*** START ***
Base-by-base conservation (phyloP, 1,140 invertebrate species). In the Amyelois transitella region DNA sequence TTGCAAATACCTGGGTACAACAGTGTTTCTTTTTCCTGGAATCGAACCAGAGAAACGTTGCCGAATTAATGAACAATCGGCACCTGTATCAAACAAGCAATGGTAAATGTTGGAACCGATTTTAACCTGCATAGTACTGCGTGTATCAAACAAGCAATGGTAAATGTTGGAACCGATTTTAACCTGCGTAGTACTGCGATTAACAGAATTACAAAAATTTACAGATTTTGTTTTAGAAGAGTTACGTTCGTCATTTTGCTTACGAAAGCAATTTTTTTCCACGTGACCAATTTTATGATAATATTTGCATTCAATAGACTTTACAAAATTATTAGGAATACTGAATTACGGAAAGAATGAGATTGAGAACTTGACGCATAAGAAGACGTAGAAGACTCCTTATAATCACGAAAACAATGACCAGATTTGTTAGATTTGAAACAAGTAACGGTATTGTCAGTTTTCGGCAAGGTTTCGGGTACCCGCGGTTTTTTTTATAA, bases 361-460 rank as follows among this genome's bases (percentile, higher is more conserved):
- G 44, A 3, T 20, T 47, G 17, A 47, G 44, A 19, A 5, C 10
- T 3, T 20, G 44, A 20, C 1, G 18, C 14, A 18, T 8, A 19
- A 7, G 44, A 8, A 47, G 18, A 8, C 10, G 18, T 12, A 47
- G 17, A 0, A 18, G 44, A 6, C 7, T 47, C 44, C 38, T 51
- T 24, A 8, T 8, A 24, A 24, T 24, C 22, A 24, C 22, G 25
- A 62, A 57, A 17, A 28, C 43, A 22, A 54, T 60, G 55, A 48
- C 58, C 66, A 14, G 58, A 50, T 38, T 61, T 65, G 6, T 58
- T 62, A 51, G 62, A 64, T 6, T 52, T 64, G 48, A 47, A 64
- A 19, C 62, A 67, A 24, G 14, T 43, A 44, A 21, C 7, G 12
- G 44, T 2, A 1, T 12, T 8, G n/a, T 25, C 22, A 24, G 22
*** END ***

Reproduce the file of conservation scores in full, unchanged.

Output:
Base-by-base conservation (phyloP, 1,140 invertebrate species). In the Amyelois transitella region DNA sequence TTGCAAATACCTGGGTACAACAGTGTTTCTTTTTCCTGGAATCGAACCAGAGAAACGTTGCCGAATTAATGAACAATCGGCACCTGTATCAAACAAGCAATGGTAAATGTTGGAACCGATTTTAACCTGCATAGTACTGCGTGTATCAAACAAGCAATGGTAAATGTTGGAACCGATTTTAACCTGCGTAGTACTGCGATTAACAGAATTACAAAAATTTACAGATTTTGTTTTAGAAGAGTTACGTTCGTCATTTTGCTTACGAAAGCAATTTTTTTCCACGTGACCAATTTTATGATAATATTTGCATTCAATAGACTTTACAAAATTATTAGGAATACTGAATTACGGAAAGAATGAGATTGAGAACTTGACGCATAAGAAGACGTAGAAGACTCCTTATAATCACGAAAACAATGACCAGATTTGTTAGATTTGAAACAAGTAACGGTATTGTCAGTTTTCGGCAAGGTTTCGGGTACCCGCGGTTTTTTTTATAA, bases 361-460 rank as follows among this genome's bases (percentile, higher is more conserved):
- G 44, A 3, T 20, T 47, G 17, A 47, G 44, A 19, A 5, C 10
- T 3, T 20, G 44, A 20, C 1, G 18, C 14, A 18, T 8, A 19
- A 7, G 44, A 8, A 47, G 18, A 8, C 10, G 18, T 12, A 47
- G 17, A 0, A 18, G 44, A 6, C 7, T 47, C 44, C 38, T 51
- T 24, A 8, T 8, A 24, A 24, T 24, C 22, A 24, C 22, G 25
- A 62, A 57, A 17, A 28, C 43, A 22, A 54, T 60, G 55, A 48
- C 58, C 66, A 14, G 58, A 50, T 38, T 61, T 65, G 6, T 58
- T 62, A 51, G 62, A 64, T 6, T 52, T 64, G 48, A 47, A 64
- A 19, C 62, A 67, A 24, G 14, T 43, A 44, A 21, C 7, G 12
- G 44, T 2, A 1, T 12, T 8, G n/a, T 25, C 22, A 24, G 22